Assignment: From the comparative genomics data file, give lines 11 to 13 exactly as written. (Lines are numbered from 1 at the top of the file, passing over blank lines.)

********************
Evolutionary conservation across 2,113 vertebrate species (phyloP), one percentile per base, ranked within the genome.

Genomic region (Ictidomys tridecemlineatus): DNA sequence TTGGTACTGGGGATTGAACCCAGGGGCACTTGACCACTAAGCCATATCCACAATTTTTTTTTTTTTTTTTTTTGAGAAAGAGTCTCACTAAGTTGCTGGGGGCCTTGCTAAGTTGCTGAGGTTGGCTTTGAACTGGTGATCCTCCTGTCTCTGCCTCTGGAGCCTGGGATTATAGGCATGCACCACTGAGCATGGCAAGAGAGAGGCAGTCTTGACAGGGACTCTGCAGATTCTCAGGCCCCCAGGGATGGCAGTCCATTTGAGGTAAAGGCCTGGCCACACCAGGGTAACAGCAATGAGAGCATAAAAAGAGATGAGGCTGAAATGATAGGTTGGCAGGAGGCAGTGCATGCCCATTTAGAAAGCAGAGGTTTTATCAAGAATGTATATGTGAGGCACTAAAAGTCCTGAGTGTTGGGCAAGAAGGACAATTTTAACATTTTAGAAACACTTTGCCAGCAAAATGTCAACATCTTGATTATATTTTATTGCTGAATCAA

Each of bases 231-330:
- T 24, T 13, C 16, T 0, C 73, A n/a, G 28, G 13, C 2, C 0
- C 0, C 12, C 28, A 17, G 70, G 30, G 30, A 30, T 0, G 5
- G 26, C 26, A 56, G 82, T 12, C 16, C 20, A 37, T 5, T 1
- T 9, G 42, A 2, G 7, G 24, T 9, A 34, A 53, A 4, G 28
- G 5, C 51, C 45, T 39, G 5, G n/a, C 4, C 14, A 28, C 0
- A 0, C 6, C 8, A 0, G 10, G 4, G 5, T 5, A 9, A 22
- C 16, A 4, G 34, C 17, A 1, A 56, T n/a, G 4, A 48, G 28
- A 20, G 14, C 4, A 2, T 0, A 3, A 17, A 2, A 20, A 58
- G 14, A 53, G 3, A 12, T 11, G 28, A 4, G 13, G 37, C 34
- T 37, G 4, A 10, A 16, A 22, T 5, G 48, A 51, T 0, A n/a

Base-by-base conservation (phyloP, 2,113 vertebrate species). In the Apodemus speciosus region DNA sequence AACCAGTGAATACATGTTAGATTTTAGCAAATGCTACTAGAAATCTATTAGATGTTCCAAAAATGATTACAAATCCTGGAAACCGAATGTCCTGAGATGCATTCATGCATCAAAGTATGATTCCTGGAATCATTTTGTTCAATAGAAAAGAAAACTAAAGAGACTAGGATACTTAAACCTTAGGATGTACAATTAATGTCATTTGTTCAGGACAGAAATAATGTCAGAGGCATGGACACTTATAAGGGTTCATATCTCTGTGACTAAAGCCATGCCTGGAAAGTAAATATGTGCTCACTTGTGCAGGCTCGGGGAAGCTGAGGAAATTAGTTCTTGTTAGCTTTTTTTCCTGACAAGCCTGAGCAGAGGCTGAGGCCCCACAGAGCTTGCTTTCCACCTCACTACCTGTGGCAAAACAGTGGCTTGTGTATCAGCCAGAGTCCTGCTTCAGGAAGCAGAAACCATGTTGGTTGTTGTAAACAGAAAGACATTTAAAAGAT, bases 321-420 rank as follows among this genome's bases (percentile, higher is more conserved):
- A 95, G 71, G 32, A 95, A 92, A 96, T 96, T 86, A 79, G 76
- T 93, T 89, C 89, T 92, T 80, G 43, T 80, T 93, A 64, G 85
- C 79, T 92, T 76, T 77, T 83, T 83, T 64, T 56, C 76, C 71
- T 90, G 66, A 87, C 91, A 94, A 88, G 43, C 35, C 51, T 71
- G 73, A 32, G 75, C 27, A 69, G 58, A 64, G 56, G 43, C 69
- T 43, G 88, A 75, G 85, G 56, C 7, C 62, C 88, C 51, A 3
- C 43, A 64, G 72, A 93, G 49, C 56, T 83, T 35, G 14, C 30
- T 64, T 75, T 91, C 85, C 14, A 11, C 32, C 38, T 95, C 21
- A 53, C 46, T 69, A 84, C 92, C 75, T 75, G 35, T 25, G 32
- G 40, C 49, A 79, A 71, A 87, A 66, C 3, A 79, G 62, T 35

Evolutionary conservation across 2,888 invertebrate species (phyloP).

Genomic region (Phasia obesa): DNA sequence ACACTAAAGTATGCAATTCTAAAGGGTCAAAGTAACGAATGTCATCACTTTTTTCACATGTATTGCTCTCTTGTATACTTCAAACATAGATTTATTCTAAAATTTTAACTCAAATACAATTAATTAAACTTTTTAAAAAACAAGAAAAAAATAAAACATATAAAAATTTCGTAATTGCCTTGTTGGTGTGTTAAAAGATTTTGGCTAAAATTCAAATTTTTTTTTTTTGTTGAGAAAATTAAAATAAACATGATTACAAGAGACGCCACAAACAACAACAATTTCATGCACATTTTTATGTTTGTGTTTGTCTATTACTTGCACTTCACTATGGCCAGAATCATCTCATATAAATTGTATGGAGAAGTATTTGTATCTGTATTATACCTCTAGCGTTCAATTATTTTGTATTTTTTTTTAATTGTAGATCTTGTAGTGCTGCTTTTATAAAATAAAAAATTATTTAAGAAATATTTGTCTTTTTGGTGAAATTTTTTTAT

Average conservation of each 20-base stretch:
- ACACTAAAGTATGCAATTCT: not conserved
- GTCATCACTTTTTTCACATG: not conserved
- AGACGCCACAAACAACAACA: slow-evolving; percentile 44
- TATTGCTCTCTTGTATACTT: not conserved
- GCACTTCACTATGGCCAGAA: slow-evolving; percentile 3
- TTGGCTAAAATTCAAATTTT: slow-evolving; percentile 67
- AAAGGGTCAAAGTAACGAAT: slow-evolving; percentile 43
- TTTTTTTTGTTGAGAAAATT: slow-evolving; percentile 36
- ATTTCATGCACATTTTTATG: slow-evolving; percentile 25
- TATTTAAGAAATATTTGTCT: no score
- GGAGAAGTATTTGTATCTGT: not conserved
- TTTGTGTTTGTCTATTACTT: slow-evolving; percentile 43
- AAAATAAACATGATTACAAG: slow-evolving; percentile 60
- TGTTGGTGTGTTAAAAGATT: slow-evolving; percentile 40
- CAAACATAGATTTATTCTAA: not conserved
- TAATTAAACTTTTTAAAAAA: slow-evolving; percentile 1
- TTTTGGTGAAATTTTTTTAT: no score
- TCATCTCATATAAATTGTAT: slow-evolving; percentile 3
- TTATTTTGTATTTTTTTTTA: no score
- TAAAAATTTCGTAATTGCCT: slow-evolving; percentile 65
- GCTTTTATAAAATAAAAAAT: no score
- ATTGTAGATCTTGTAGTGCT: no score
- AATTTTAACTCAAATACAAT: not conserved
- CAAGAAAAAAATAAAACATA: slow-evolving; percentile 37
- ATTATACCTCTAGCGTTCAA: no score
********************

- A 20, G 14, C 4, A 2, T 0, A 3, A 17, A 2, A 20, A 58
- G 14, A 53, G 3, A 12, T 11, G 28, A 4, G 13, G 37, C 34
- T 37, G 4, A 10, A 16, A 22, T 5, G 48, A 51, T 0, A n/a